Dr. Constance Brown,
right, chair of the Sustainability and Community Development program at Northern Arizona University/Yavapai, congratulates Aaron McKinley-Whitlatch on his $750 fellowship award from Duke Energy Renewables on Feb. 11.
Trib Photo/Sue Tone
Aaron McKinley-Whitlatch is the first student in the Community Development and Sustainability program at the Prescott Valley campus of Northern Arizona University/Yavapai College to receive a fellowship award from Duke Energy Renewables.
In order to qualify for the $750 award, a student must carry outstanding to excellent grades in the CDS program and in the Renewable Resources class.
"Aaron carries an A across the board," said his instructor, Dr. Constance Brown, who heads up the CDS program, as she presented the check to McKinley-Whitlatch. "We recognize Aaron for the achievements and efforts you put into your coursework and into the community outside of the classroom."
McKinley-Whitlatch is in his final semester of the degree program and also will receive an Entrepreneurship certificate.
Along with the money, Duke Energy has invited the senior to visit and tour its solar power facility in Bagdad, and also receive either a half-day or full-day training in renewable energy on the Northern Arizona University campus in Flagstaff.
"Sustainability has three elements: environmental, social, and economic," McKinley-Whitlatch explained. "If any of the three elements of a sustainability project are not viable, then a given project is not truly sustainable. I am most interested in the social element of sustainability."
McKinley-Whitlatch said his other interest is providing music experiences to both ends of the population - the elderly and children. He sits on the board of directors for comMUSIKey, an organization that brings music into the quad-city community.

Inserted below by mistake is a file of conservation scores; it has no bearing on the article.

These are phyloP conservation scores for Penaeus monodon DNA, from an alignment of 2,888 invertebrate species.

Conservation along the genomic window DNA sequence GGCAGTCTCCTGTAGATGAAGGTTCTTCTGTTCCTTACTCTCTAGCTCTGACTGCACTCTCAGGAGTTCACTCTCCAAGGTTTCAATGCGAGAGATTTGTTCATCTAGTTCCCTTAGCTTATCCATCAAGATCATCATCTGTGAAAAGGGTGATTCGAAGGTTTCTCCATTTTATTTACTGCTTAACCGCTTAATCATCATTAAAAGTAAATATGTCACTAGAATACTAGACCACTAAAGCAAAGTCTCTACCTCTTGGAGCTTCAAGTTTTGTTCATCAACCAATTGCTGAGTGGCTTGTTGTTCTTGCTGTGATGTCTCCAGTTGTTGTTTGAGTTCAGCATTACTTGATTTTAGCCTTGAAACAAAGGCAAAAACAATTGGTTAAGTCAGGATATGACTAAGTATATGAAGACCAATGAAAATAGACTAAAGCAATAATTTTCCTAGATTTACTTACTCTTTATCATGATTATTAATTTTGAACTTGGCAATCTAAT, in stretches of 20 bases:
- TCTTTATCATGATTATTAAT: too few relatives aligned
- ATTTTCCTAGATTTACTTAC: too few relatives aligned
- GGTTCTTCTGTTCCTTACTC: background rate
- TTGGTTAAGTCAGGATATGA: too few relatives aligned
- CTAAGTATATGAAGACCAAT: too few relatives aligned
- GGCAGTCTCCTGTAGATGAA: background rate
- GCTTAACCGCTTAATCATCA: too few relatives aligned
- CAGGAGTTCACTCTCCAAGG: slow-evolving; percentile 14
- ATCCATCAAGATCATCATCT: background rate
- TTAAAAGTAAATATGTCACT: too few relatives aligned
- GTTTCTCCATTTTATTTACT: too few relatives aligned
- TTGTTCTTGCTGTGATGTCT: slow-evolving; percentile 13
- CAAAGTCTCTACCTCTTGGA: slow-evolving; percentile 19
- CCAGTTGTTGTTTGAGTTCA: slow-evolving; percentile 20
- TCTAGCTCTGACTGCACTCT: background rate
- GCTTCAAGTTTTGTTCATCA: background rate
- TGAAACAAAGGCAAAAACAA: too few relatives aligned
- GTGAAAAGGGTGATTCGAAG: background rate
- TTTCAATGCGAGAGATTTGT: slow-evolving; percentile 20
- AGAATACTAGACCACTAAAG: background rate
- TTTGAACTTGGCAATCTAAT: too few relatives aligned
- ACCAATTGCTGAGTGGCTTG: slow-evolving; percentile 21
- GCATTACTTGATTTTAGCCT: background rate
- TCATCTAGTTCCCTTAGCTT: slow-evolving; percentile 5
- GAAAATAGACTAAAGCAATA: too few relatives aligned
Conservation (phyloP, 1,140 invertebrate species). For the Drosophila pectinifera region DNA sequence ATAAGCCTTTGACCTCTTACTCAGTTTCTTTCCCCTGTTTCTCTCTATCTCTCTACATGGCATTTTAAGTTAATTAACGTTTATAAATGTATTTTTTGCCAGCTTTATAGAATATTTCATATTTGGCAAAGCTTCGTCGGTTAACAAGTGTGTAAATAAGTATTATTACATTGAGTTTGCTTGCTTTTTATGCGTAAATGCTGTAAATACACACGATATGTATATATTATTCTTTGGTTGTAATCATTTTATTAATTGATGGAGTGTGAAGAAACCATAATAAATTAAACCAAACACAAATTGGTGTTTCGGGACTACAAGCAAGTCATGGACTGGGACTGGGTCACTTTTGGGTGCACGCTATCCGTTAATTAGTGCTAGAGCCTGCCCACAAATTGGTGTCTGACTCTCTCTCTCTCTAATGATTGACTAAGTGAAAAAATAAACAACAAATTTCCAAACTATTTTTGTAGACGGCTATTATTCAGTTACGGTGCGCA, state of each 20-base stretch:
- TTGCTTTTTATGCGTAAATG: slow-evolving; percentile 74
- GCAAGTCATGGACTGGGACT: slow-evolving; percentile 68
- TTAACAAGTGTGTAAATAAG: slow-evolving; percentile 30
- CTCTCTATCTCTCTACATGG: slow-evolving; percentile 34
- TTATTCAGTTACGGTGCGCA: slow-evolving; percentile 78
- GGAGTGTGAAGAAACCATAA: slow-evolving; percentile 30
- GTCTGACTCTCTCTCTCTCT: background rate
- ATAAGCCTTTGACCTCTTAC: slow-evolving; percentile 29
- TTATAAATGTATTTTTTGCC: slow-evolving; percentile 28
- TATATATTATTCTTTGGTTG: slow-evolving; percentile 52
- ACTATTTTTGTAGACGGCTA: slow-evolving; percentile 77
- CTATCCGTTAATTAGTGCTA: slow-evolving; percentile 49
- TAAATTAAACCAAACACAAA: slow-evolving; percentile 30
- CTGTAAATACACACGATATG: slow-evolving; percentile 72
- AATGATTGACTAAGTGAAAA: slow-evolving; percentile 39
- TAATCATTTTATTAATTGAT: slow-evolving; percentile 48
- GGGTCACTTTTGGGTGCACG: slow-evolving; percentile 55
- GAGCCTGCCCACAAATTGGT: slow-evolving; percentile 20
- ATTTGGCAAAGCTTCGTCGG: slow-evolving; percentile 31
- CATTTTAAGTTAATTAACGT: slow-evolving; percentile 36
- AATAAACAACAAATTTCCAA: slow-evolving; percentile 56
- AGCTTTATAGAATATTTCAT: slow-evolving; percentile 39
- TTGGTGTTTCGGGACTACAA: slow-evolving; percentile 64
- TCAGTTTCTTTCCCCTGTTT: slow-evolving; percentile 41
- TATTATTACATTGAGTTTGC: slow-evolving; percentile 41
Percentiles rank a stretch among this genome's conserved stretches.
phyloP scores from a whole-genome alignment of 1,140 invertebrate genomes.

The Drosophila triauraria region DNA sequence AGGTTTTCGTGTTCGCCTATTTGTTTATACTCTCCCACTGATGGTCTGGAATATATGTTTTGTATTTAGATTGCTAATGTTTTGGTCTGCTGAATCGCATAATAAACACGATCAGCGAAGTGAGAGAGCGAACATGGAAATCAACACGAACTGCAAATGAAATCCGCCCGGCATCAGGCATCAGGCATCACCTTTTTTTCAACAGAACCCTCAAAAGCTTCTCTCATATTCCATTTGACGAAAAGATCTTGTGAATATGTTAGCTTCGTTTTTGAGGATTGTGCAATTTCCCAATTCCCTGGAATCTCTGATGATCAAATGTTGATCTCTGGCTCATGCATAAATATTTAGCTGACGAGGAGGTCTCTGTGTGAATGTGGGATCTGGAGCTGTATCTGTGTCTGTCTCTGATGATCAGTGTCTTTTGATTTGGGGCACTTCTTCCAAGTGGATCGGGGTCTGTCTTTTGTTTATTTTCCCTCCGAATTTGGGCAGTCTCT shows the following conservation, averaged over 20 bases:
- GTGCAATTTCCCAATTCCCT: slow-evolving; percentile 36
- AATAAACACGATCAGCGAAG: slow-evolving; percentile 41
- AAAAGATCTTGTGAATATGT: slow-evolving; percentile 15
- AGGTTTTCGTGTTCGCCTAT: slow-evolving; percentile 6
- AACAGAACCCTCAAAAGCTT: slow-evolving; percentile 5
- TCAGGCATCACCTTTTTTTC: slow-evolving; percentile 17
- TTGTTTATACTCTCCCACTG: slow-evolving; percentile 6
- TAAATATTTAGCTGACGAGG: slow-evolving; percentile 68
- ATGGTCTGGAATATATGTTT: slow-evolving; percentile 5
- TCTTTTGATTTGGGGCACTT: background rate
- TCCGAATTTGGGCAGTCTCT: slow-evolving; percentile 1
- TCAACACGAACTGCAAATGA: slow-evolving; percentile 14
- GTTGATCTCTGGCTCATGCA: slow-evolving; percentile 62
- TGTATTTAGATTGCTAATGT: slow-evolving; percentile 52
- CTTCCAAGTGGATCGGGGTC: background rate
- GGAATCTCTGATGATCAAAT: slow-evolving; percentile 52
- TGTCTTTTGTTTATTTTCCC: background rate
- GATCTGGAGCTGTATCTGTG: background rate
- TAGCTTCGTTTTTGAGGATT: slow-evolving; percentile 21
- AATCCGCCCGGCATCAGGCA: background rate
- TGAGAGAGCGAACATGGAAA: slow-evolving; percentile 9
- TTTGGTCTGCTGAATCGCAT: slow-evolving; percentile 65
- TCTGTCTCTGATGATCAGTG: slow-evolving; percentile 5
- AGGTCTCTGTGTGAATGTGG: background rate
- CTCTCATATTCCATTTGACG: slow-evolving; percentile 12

"We find those who are socially isolated and show them how to bring out the music in their lives," Whitlatch said. "We also connect instruments with people who like to play music."
Brown said Whitlatch lives what he learns by applying sustainability practices to life, and he confirmed this.
"I keep my carbon footprint small. I grow my own vegetables, and I live a DIY (do it yourself) lifestyle," the student and father said. "I also make great efforts to teach my children about the challenges we face and what we as individuals can do to help. I fear that my children's generation will feel the greatest impacts of the challenges we face. They will also be the people who will continue to innovate the solutions to many of those problems."
McKinley-Whitlatch also talks to them about being wary of consumerism, and the importance of local economy, local social and political action, as well as the importance of local food security and other dietary choices.
He has been too busy with full-time work and school to give much thought to how he will spend the $750 fellowship award. He is looking for more career options, but said he will continue working with comMUSIKey.
"The organization is doing great things to further develop our community, build bridges, and develop our local social capital so that we may have a more unified community," McKinley-Whitlatch said.